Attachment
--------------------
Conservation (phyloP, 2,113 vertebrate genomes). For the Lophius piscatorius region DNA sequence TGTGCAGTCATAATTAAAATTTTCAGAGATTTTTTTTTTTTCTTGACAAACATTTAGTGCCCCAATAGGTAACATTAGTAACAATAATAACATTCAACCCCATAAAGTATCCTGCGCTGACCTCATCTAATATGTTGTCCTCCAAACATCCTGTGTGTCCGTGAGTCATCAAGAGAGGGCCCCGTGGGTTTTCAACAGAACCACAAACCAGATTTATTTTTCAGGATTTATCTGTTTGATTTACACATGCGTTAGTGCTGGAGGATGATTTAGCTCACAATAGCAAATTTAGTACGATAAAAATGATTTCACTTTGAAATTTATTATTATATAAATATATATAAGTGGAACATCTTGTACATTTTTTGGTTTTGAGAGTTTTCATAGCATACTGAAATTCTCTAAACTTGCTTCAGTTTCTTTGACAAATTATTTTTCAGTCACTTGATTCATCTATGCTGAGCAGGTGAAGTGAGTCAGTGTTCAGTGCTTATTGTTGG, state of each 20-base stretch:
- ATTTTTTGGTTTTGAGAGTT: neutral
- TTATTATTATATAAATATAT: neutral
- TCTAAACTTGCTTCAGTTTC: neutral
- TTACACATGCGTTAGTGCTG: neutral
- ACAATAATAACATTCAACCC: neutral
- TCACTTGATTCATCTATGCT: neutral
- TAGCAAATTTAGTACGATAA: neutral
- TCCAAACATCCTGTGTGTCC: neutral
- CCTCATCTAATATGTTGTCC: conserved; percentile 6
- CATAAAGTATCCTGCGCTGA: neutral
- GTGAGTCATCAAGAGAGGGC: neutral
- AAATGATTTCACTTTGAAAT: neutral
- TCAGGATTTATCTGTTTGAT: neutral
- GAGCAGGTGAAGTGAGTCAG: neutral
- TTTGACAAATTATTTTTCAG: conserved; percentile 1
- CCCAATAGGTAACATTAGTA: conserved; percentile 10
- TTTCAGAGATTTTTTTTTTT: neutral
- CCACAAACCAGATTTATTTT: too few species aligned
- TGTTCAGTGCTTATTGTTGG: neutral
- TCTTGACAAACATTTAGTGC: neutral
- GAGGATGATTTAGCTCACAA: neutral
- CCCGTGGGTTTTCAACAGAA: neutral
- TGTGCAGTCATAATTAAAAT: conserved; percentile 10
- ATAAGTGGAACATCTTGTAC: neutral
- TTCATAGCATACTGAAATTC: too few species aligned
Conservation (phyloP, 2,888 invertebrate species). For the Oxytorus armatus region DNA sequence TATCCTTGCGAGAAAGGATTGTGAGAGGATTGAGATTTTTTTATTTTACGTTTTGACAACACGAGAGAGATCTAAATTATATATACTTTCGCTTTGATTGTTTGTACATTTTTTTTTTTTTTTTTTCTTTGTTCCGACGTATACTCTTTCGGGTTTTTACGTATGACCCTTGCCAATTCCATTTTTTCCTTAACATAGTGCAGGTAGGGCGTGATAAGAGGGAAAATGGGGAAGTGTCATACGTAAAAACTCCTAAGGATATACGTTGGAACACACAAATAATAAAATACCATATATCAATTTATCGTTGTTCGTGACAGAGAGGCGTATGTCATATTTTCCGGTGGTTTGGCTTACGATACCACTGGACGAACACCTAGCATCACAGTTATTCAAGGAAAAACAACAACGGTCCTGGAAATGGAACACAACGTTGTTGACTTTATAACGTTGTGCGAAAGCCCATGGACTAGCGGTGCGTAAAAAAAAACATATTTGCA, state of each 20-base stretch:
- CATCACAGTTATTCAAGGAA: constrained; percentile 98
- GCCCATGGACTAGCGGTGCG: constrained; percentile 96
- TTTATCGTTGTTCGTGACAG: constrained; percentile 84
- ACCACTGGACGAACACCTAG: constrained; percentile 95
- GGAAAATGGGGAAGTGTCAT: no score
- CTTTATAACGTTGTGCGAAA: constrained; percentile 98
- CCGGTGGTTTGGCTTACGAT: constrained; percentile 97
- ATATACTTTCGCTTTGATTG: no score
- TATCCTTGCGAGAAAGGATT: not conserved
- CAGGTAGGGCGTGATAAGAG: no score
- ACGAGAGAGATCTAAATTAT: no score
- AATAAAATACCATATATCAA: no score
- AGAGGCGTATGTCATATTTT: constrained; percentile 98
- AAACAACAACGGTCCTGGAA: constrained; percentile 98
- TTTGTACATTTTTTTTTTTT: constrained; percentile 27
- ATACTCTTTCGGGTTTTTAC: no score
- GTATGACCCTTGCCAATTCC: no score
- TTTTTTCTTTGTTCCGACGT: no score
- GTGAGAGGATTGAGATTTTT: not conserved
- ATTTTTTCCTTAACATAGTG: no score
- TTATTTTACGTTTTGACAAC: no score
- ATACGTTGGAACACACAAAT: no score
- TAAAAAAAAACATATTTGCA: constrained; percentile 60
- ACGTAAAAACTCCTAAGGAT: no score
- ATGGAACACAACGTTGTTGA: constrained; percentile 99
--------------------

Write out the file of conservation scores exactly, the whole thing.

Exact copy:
Conservation (phyloP, 2,113 vertebrate genomes). For the Lophius piscatorius region DNA sequence TGTGCAGTCATAATTAAAATTTTCAGAGATTTTTTTTTTTTCTTGACAAACATTTAGTGCCCCAATAGGTAACATTAGTAACAATAATAACATTCAACCCCATAAAGTATCCTGCGCTGACCTCATCTAATATGTTGTCCTCCAAACATCCTGTGTGTCCGTGAGTCATCAAGAGAGGGCCCCGTGGGTTTTCAACAGAACCACAAACCAGATTTATTTTTCAGGATTTATCTGTTTGATTTACACATGCGTTAGTGCTGGAGGATGATTTAGCTCACAATAGCAAATTTAGTACGATAAAAATGATTTCACTTTGAAATTTATTATTATATAAATATATATAAGTGGAACATCTTGTACATTTTTTGGTTTTGAGAGTTTTCATAGCATACTGAAATTCTCTAAACTTGCTTCAGTTTCTTTGACAAATTATTTTTCAGTCACTTGATTCATCTATGCTGAGCAGGTGAAGTGAGTCAGTGTTCAGTGCTTATTGTTGG, state of each 20-base stretch:
- ATTTTTTGGTTTTGAGAGTT: neutral
- TTATTATTATATAAATATAT: neutral
- TCTAAACTTGCTTCAGTTTC: neutral
- TTACACATGCGTTAGTGCTG: neutral
- ACAATAATAACATTCAACCC: neutral
- TCACTTGATTCATCTATGCT: neutral
- TAGCAAATTTAGTACGATAA: neutral
- TCCAAACATCCTGTGTGTCC: neutral
- CCTCATCTAATATGTTGTCC: conserved; percentile 6
- CATAAAGTATCCTGCGCTGA: neutral
- GTGAGTCATCAAGAGAGGGC: neutral
- AAATGATTTCACTTTGAAAT: neutral
- TCAGGATTTATCTGTTTGAT: neutral
- GAGCAGGTGAAGTGAGTCAG: neutral
- TTTGACAAATTATTTTTCAG: conserved; percentile 1
- CCCAATAGGTAACATTAGTA: conserved; percentile 10
- TTTCAGAGATTTTTTTTTTT: neutral
- CCACAAACCAGATTTATTTT: too few species aligned
- TGTTCAGTGCTTATTGTTGG: neutral
- TCTTGACAAACATTTAGTGC: neutral
- GAGGATGATTTAGCTCACAA: neutral
- CCCGTGGGTTTTCAACAGAA: neutral
- TGTGCAGTCATAATTAAAAT: conserved; percentile 10
- ATAAGTGGAACATCTTGTAC: neutral
- TTCATAGCATACTGAAATTC: too few species aligned
Conservation (phyloP, 2,888 invertebrate species). For the Oxytorus armatus region DNA sequence TATCCTTGCGAGAAAGGATTGTGAGAGGATTGAGATTTTTTTATTTTACGTTTTGACAACACGAGAGAGATCTAAATTATATATACTTTCGCTTTGATTGTTTGTACATTTTTTTTTTTTTTTTTTCTTTGTTCCGACGTATACTCTTTCGGGTTTTTACGTATGACCCTTGCCAATTCCATTTTTTCCTTAACATAGTGCAGGTAGGGCGTGATAAGAGGGAAAATGGGGAAGTGTCATACGTAAAAACTCCTAAGGATATACGTTGGAACACACAAATAATAAAATACCATATATCAATTTATCGTTGTTCGTGACAGAGAGGCGTATGTCATATTTTCCGGTGGTTTGGCTTACGATACCACTGGACGAACACCTAGCATCACAGTTATTCAAGGAAAAACAACAACGGTCCTGGAAATGGAACACAACGTTGTTGACTTTATAACGTTGTGCGAAAGCCCATGGACTAGCGGTGCGTAAAAAAAAACATATTTGCA, state of each 20-base stretch:
- CATCACAGTTATTCAAGGAA: constrained; percentile 98
- GCCCATGGACTAGCGGTGCG: constrained; percentile 96
- TTTATCGTTGTTCGTGACAG: constrained; percentile 84
- ACCACTGGACGAACACCTAG: constrained; percentile 95
- GGAAAATGGGGAAGTGTCAT: no score
- CTTTATAACGTTGTGCGAAA: constrained; percentile 98
- CCGGTGGTTTGGCTTACGAT: constrained; percentile 97
- ATATACTTTCGCTTTGATTG: no score
- TATCCTTGCGAGAAAGGATT: not conserved
- CAGGTAGGGCGTGATAAGAG: no score
- ACGAGAGAGATCTAAATTAT: no score
- AATAAAATACCATATATCAA: no score
- AGAGGCGTATGTCATATTTT: constrained; percentile 98
- AAACAACAACGGTCCTGGAA: constrained; percentile 98
- TTTGTACATTTTTTTTTTTT: constrained; percentile 27
- ATACTCTTTCGGGTTTTTAC: no score
- GTATGACCCTTGCCAATTCC: no score
- TTTTTTCTTTGTTCCGACGT: no score
- GTGAGAGGATTGAGATTTTT: not conserved
- ATTTTTTCCTTAACATAGTG: no score
- TTATTTTACGTTTTGACAAC: no score
- ATACGTTGGAACACACAAAT: no score
- TAAAAAAAAACATATTTGCA: constrained; percentile 60
- ACGTAAAAACTCCTAAGGAT: no score
- ATGGAACACAACGTTGTTGA: constrained; percentile 99